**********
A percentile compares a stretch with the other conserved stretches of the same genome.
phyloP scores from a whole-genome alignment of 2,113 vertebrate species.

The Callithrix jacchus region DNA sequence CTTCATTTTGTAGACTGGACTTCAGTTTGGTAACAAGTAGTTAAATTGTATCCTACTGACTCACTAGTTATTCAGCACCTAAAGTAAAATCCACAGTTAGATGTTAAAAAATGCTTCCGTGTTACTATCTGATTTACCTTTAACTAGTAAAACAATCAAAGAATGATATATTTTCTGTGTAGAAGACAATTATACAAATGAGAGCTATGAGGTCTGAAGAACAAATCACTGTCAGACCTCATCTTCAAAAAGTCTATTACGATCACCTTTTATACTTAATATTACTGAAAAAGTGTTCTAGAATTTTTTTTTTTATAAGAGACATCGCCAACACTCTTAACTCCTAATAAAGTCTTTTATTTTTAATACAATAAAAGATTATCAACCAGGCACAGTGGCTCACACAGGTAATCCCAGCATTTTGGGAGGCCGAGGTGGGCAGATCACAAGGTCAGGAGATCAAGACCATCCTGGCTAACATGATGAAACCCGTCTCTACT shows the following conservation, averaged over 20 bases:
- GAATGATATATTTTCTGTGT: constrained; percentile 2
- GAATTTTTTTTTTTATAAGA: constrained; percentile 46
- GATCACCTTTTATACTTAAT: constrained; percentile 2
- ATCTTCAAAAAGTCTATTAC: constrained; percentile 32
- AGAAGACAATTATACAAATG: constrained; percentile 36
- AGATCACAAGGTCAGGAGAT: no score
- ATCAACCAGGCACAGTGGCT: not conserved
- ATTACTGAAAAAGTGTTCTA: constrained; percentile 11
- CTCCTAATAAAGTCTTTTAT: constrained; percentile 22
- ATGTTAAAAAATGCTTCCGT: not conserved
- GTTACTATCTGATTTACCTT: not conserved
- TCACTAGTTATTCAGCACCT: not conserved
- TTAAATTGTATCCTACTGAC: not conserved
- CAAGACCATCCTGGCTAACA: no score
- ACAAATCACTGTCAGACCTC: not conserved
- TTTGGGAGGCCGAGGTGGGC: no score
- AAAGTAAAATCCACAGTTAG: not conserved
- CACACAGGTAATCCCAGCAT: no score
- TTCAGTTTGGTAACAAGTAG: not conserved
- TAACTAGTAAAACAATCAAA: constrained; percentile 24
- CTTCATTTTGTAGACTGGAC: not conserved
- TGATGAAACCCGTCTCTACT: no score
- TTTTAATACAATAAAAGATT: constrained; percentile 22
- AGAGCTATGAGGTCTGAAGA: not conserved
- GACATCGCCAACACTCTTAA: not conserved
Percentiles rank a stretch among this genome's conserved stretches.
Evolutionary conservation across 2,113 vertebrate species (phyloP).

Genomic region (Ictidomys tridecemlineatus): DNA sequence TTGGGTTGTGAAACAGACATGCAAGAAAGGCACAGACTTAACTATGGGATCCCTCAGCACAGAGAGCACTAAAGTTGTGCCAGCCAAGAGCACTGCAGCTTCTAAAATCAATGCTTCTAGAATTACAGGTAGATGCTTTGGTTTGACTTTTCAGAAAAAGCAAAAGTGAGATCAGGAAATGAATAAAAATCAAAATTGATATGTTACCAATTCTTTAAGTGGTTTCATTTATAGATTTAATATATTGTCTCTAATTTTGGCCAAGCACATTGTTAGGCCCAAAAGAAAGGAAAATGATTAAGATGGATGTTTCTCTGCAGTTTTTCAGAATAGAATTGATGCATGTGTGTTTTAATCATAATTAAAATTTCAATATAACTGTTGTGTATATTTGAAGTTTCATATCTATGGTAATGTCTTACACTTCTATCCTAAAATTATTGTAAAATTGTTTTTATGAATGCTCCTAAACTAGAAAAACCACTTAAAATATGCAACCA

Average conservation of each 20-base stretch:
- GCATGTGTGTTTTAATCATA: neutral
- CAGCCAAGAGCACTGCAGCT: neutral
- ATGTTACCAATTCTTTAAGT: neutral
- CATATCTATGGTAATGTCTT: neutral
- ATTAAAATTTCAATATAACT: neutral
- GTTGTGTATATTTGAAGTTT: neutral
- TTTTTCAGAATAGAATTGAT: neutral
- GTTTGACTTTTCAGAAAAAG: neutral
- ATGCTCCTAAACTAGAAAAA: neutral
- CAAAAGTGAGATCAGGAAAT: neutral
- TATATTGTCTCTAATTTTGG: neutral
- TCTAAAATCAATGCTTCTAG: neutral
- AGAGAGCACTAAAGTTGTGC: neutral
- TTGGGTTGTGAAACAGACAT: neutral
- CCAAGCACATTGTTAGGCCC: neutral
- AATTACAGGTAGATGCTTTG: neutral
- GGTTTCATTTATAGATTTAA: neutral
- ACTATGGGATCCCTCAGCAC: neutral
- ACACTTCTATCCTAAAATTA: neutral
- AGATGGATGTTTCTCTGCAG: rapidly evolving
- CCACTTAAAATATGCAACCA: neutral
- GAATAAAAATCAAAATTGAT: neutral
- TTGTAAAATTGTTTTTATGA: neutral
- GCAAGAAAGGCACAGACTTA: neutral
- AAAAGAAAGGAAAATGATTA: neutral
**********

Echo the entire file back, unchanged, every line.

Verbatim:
A percentile compares a stretch with the other conserved stretches of the same genome.
phyloP scores from a whole-genome alignment of 2,113 vertebrate species.

The Callithrix jacchus region DNA sequence CTTCATTTTGTAGACTGGACTTCAGTTTGGTAACAAGTAGTTAAATTGTATCCTACTGACTCACTAGTTATTCAGCACCTAAAGTAAAATCCACAGTTAGATGTTAAAAAATGCTTCCGTGTTACTATCTGATTTACCTTTAACTAGTAAAACAATCAAAGAATGATATATTTTCTGTGTAGAAGACAATTATACAAATGAGAGCTATGAGGTCTGAAGAACAAATCACTGTCAGACCTCATCTTCAAAAAGTCTATTACGATCACCTTTTATACTTAATATTACTGAAAAAGTGTTCTAGAATTTTTTTTTTTATAAGAGACATCGCCAACACTCTTAACTCCTAATAAAGTCTTTTATTTTTAATACAATAAAAGATTATCAACCAGGCACAGTGGCTCACACAGGTAATCCCAGCATTTTGGGAGGCCGAGGTGGGCAGATCACAAGGTCAGGAGATCAAGACCATCCTGGCTAACATGATGAAACCCGTCTCTACT shows the following conservation, averaged over 20 bases:
- GAATGATATATTTTCTGTGT: constrained; percentile 2
- GAATTTTTTTTTTTATAAGA: constrained; percentile 46
- GATCACCTTTTATACTTAAT: constrained; percentile 2
- ATCTTCAAAAAGTCTATTAC: constrained; percentile 32
- AGAAGACAATTATACAAATG: constrained; percentile 36
- AGATCACAAGGTCAGGAGAT: no score
- ATCAACCAGGCACAGTGGCT: not conserved
- ATTACTGAAAAAGTGTTCTA: constrained; percentile 11
- CTCCTAATAAAGTCTTTTAT: constrained; percentile 22
- ATGTTAAAAAATGCTTCCGT: not conserved
- GTTACTATCTGATTTACCTT: not conserved
- TCACTAGTTATTCAGCACCT: not conserved
- TTAAATTGTATCCTACTGAC: not conserved
- CAAGACCATCCTGGCTAACA: no score
- ACAAATCACTGTCAGACCTC: not conserved
- TTTGGGAGGCCGAGGTGGGC: no score
- AAAGTAAAATCCACAGTTAG: not conserved
- CACACAGGTAATCCCAGCAT: no score
- TTCAGTTTGGTAACAAGTAG: not conserved
- TAACTAGTAAAACAATCAAA: constrained; percentile 24
- CTTCATTTTGTAGACTGGAC: not conserved
- TGATGAAACCCGTCTCTACT: no score
- TTTTAATACAATAAAAGATT: constrained; percentile 22
- AGAGCTATGAGGTCTGAAGA: not conserved
- GACATCGCCAACACTCTTAA: not conserved
Percentiles rank a stretch among this genome's conserved stretches.
Evolutionary conservation across 2,113 vertebrate species (phyloP).

Genomic region (Ictidomys tridecemlineatus): DNA sequence TTGGGTTGTGAAACAGACATGCAAGAAAGGCACAGACTTAACTATGGGATCCCTCAGCACAGAGAGCACTAAAGTTGTGCCAGCCAAGAGCACTGCAGCTTCTAAAATCAATGCTTCTAGAATTACAGGTAGATGCTTTGGTTTGACTTTTCAGAAAAAGCAAAAGTGAGATCAGGAAATGAATAAAAATCAAAATTGATATGTTACCAATTCTTTAAGTGGTTTCATTTATAGATTTAATATATTGTCTCTAATTTTGGCCAAGCACATTGTTAGGCCCAAAAGAAAGGAAAATGATTAAGATGGATGTTTCTCTGCAGTTTTTCAGAATAGAATTGATGCATGTGTGTTTTAATCATAATTAAAATTTCAATATAACTGTTGTGTATATTTGAAGTTTCATATCTATGGTAATGTCTTACACTTCTATCCTAAAATTATTGTAAAATTGTTTTTATGAATGCTCCTAAACTAGAAAAACCACTTAAAATATGCAACCA

Average conservation of each 20-base stretch:
- GCATGTGTGTTTTAATCATA: neutral
- CAGCCAAGAGCACTGCAGCT: neutral
- ATGTTACCAATTCTTTAAGT: neutral
- CATATCTATGGTAATGTCTT: neutral
- ATTAAAATTTCAATATAACT: neutral
- GTTGTGTATATTTGAAGTTT: neutral
- TTTTTCAGAATAGAATTGAT: neutral
- GTTTGACTTTTCAGAAAAAG: neutral
- ATGCTCCTAAACTAGAAAAA: neutral
- CAAAAGTGAGATCAGGAAAT: neutral
- TATATTGTCTCTAATTTTGG: neutral
- TCTAAAATCAATGCTTCTAG: neutral
- AGAGAGCACTAAAGTTGTGC: neutral
- TTGGGTTGTGAAACAGACAT: neutral
- CCAAGCACATTGTTAGGCCC: neutral
- AATTACAGGTAGATGCTTTG: neutral
- GGTTTCATTTATAGATTTAA: neutral
- ACTATGGGATCCCTCAGCAC: neutral
- ACACTTCTATCCTAAAATTA: neutral
- AGATGGATGTTTCTCTGCAG: rapidly evolving
- CCACTTAAAATATGCAACCA: neutral
- GAATAAAAATCAAAATTGAT: neutral
- TTGTAAAATTGTTTTTATGA: neutral
- GCAAGAAAGGCACAGACTTA: neutral
- AAAAGAAAGGAAAATGATTA: neutral